ONTARIO, Calif. (KABC) -- The only memories an Ontario woman has of Mexico are from photos and stories her parents have told her.
Lizbeth, who asked us not to use her last name, came to the United States before she could walk.
"I was one-and-a-half when I arrived to the United States. I was a baby when my parents made the decision to come to the U.S. and flee the persecution that my dad was going through," said Lizbeth.
The 23-year-old said without legal status she learned early on to be invisible.
"I learned of my status at an early age because my elementary school would go on field trips," she recalled. "I remember one time it was the San Diego Zoo, and that is when my my mom told me, 'You can't go. It is close to the border and ICE might be there."
But that all changed in 2012 with the Obama-era Deferred Action for Childhood Arrivals program known as DACA. The program required a background check and that applicants show proof of employment, enrollment in school, and active military status to get a two-year reprieve from deportation.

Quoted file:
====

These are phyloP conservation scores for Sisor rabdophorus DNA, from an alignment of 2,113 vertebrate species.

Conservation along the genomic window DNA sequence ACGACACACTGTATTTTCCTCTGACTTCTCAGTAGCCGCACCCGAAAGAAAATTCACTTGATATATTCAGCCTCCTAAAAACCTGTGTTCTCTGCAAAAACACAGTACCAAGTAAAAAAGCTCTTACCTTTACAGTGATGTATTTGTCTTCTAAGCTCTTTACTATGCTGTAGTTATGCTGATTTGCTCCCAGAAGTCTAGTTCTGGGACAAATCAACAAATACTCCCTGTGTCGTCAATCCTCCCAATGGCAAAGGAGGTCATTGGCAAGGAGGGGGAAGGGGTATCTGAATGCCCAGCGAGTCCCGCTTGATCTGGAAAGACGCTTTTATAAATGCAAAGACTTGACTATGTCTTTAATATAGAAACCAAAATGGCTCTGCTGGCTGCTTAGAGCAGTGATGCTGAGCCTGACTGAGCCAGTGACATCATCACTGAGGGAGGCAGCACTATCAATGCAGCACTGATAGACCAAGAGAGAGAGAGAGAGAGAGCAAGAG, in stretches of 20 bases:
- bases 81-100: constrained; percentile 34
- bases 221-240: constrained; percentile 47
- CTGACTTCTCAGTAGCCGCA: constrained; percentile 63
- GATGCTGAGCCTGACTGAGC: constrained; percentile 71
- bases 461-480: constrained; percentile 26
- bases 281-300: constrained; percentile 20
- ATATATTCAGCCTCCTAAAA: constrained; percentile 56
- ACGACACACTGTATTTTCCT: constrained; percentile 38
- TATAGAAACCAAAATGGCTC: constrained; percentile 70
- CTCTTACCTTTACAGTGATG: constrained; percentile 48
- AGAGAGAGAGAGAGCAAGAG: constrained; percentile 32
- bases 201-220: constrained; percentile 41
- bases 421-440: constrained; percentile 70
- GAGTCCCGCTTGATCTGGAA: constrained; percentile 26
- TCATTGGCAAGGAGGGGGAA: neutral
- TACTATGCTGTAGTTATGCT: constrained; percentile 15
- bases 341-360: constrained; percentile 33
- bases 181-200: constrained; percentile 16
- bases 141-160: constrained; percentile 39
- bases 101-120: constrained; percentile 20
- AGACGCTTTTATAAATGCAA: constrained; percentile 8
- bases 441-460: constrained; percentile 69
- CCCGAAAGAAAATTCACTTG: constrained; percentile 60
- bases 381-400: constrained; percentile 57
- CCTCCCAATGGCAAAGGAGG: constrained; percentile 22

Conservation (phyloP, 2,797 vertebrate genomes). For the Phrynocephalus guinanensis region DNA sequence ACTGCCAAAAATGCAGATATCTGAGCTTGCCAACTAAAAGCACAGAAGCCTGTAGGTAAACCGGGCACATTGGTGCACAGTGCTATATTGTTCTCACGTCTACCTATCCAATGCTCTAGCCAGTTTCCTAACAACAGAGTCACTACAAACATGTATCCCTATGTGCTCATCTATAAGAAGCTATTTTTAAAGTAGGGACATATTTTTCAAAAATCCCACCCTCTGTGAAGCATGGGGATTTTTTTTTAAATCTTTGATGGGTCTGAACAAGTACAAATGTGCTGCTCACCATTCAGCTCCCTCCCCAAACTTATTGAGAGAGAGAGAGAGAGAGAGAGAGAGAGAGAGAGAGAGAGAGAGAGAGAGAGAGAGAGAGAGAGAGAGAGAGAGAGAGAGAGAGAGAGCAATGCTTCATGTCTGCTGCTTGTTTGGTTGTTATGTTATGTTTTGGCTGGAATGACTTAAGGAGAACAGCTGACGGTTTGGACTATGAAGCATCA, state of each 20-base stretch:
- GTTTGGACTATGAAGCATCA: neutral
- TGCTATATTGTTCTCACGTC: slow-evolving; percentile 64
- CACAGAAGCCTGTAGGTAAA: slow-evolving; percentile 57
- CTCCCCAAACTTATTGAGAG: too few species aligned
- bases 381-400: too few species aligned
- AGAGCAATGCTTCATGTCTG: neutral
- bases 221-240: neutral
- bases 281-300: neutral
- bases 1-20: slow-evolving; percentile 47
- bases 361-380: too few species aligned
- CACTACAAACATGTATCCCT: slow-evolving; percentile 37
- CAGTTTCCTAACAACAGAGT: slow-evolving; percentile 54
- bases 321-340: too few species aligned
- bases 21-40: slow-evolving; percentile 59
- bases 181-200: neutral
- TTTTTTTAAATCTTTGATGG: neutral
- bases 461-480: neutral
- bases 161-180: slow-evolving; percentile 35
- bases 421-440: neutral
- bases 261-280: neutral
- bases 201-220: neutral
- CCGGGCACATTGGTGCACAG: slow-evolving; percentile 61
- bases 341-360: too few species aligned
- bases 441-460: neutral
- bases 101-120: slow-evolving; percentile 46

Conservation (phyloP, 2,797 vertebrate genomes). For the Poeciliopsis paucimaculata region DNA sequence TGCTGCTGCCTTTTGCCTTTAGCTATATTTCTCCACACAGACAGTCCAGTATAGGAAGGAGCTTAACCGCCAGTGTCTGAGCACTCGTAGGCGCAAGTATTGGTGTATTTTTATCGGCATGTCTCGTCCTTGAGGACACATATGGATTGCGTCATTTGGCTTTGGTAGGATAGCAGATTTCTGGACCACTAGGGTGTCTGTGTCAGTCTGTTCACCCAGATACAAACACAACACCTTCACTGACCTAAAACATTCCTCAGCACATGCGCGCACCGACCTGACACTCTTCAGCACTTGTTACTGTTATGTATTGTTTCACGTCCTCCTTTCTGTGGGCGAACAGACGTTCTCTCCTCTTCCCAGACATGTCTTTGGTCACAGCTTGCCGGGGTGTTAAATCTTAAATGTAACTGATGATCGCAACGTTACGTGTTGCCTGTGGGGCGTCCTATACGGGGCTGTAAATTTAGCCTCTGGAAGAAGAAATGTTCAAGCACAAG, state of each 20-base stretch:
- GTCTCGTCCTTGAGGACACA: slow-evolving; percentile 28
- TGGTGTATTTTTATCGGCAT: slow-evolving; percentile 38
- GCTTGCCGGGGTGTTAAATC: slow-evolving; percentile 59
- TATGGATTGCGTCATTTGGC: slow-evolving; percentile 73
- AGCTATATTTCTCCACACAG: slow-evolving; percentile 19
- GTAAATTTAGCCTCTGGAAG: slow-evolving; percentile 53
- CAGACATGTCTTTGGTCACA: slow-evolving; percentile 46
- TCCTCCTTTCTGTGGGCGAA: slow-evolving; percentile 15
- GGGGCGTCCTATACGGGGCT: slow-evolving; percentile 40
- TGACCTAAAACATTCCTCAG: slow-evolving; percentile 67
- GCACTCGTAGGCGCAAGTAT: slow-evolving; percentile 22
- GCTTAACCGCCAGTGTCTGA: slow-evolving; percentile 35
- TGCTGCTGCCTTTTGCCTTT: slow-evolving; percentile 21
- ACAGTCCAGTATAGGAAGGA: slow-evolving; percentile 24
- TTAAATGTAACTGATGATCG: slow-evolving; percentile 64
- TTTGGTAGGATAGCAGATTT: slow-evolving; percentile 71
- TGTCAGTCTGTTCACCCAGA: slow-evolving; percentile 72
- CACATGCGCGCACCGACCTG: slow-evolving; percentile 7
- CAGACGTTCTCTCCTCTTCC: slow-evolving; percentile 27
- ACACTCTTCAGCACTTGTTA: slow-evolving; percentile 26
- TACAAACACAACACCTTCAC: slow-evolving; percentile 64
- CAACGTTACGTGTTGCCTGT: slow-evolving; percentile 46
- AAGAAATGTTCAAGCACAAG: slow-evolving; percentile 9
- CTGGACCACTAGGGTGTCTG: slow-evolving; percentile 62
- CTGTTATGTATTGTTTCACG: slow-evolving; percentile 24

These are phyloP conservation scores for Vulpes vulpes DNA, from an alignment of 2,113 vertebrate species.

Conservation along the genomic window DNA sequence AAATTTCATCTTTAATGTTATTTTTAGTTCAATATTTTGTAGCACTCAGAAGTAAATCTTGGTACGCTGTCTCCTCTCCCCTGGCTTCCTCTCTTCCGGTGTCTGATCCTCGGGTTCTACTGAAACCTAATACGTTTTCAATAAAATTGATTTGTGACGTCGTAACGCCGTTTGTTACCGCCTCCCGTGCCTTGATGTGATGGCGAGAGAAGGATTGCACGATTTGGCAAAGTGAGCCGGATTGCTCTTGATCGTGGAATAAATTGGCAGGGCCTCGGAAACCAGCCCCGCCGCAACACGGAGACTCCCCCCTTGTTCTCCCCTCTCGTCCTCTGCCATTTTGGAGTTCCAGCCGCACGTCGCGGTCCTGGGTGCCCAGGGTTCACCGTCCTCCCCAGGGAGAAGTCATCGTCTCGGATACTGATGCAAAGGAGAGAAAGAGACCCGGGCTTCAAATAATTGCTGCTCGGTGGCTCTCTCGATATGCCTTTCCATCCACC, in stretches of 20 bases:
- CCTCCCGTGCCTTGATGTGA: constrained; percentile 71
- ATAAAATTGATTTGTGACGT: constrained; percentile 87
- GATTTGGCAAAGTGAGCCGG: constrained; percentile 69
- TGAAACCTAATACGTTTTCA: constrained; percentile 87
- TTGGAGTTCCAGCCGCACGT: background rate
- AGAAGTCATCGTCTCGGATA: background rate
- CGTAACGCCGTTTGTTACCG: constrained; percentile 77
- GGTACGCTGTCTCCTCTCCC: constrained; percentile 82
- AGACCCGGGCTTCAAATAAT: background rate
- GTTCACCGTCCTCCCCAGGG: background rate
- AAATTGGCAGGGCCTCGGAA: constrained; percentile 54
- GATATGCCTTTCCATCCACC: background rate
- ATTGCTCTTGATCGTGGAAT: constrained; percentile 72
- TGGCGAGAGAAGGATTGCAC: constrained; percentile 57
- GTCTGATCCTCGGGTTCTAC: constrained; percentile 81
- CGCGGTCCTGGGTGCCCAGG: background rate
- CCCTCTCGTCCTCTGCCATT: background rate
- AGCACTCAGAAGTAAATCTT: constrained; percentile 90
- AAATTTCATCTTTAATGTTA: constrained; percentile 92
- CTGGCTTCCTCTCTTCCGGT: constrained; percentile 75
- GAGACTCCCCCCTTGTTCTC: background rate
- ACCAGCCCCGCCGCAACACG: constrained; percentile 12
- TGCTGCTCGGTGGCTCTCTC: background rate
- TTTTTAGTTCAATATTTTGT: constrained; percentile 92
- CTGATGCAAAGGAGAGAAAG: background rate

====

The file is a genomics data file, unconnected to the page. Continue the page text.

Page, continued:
As a result, Lizbeth says she was able to graduate college. She now works as a coordinator for the non-profit Inland Coalition for Immigrant Justice.
"I was able to find work, get internships at my university, do research because even for that you need status. And now I am able to work here and do something I really like to do," she said.
But her status and that of 700,000 other Dreamers, as they are referred to, are in jeopardy. On Tuesday, the U.S. Supreme Court heard testimony for and against DACA after the Trump Administration ended the program in 2017.
"We don't know what the decision will be. If it is a decision to eliminate DACA, we're hoping that they give a timeline where folks can try to figure out what to do and not for them to start targeting people," said Lizbeth.
Despite the uncertain future, Lizbeth said she and her fellow Dreamers will continue to lives their lives.
"Before DACA we were living our lives and with or without DACA we will still be here and still live our lives so that's how we are. We are resilient people."
As Supreme Court takes up DACA, an Inland Empire Dreamer faces uncertain future
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